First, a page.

Notes from the Field: Overcoming Challenges of Nicaragua’s Drought

by Lucas Wolf, Assistant International Director

Drought, searing temperatures and significant reductions in water levels are on the top of the news cycle here in Nicaragua. April marks the peak of the summer season and the first week of the month still exhibits the full wrath of a still strong El Niño. Major issues have included news and events such as the following:

  • Lower lake levels have complicated ferry crossings and transport on Lake Nicaragua, particularly to and from the ever popular island of Ometepe.
  • A rash of howler monkey deaths in and around the Rivas area has been attributed to the ongoing drought, decreasing their food and water sources.
  • A famous tourist site and strategic water source, the Estanzuela waterfall outside of Estelí has completely dried up.
  • The Tisma lagoon, an internationally important migratory waterfowl and RAMSAR wetland, that links the two great lakes of Nicaragua has completely dried up for the first time in recent memory.
  • The Río Coco, which forms a significant portion of the border between Honduras and Nicaragua and supplies critical watersheds on both sides, is also completely for stretches in some places.

Despite the intense heat and the severe problems exacerbated by the extended drought, the work goes on. In February, board member Jeff Hargis came to Nicaragua and spent a few days with us in Managua. He was here as part of a personal trip for Spanish study in nearby Granada, but took advantage to see our programs, projects and places first hand. The obligatory visit to Proleña´s stove workshop was first on tap; at the moment they were bursting at the seams with a huge order of five different types of stoves for a key government entity and an important local foundation: The Ministry of Tourism and the Pellas Foundation. Following that visit, we headed out to La Paz Centro to tour the grounds of our flagship project: the Center for Forests, Energy and Climate (NICFEC).

Board member Jeff Hargis holds a jicaro fruit during his visit to arid Nicaragua

A system of tube containers, designed to create sturdier roots and easier mobility for the plants, was used in a previous Proleña project and those containers have been relocated to the NICFEC site. Within the next month they will be part of an effort to plant 5,000 – 10,000 trees as our on-site nursery will expand and provide access to woodfuel, fruit and ornamental trees for the wider region.

In March, Sebastian Africano, TWP´s International Director, arrived in Managua for a week of meetings with Proleña and to provide strategic guidance on NICFEC´s construction and business development. In addition to time spent perusing and reviewing the final NICFEC plans, we found time to visit our friends at the BioNica demonstration center just outside of Tipitapa. They have improved their drip irrigation systems considerably and also expanded the number of biointensive beds and continue to improve their seed and agroforestry programs. I look forward to attending a two-day workshop on good agroforestry practices for arid zones at their demonstration site next week.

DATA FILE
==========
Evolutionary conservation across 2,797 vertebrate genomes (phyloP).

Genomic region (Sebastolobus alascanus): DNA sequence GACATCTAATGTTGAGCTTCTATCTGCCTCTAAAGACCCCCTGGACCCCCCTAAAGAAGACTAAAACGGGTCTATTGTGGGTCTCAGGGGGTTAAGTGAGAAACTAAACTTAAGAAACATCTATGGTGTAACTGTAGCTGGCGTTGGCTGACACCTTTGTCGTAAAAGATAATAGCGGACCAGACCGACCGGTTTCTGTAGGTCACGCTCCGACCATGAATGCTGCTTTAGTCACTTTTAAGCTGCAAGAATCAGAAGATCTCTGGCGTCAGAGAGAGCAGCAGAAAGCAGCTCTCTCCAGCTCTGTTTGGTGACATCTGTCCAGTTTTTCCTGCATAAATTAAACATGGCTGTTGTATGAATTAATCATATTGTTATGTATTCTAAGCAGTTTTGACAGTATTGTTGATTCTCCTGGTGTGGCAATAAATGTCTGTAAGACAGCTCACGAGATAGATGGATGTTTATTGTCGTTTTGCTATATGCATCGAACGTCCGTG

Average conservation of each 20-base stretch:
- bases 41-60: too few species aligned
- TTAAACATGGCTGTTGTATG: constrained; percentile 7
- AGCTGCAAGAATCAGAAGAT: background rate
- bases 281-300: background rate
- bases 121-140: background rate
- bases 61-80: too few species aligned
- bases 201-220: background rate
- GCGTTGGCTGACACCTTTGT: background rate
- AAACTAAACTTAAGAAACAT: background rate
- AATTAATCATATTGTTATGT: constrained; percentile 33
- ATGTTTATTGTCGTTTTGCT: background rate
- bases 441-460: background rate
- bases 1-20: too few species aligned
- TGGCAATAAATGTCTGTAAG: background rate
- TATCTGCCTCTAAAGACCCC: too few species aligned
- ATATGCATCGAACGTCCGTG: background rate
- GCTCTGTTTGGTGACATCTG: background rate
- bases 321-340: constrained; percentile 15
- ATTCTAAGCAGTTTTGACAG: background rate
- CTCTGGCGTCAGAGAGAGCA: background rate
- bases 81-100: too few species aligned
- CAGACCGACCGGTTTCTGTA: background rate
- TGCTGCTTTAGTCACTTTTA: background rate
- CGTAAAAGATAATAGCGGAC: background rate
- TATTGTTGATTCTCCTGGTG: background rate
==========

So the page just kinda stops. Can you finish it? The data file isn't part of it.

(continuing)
TWP’s International Director, Sebastian Africano (right), examines Biotica’s thriving garden with the garden manager, Alexi (left), during Nicaragua’s three-year drought.

During Sebastian´s visit we also met with Henrik Haller, a Swedish eco-technology professional and permaculture expert, who we are looking to partner with on several initiatives at NICFEC. Henrik is a professor with Mid Sweden University in Sundsvall, and is also the founder and director of the Centro Integral para la Progación de la Permacultura (the Integral Center for the Propagation of Permaculture) and a bioremediation expert. Towards the end of March, Henrik and I were able to tour the NICFEC area. We also met up with one of Bionica´s graduates, who is now heading up a project for Vassar College, and Noel Sampson, a young architect who is from the area and has lots of information and contacts. As we continue to develop our strategies and approaches for NICFEC, these types of relationships and collaborations will become more critical.

As extreme weather conditions become the norm, climate adaptation will become more and more important for Central American farmers. TWP’s NICFEC will be a resource for these farmers and their communities, providing them with a suite of technologies, proven methods, tree seedlings, and curriculum that will support them in this transition.

Thank you for supporting these farmers as NICFEC gets closer to opening its doors!

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Trees, Water & People is a 501(c)(3) nonprofit organization committed to developing sustainable community-based conservation solutions.

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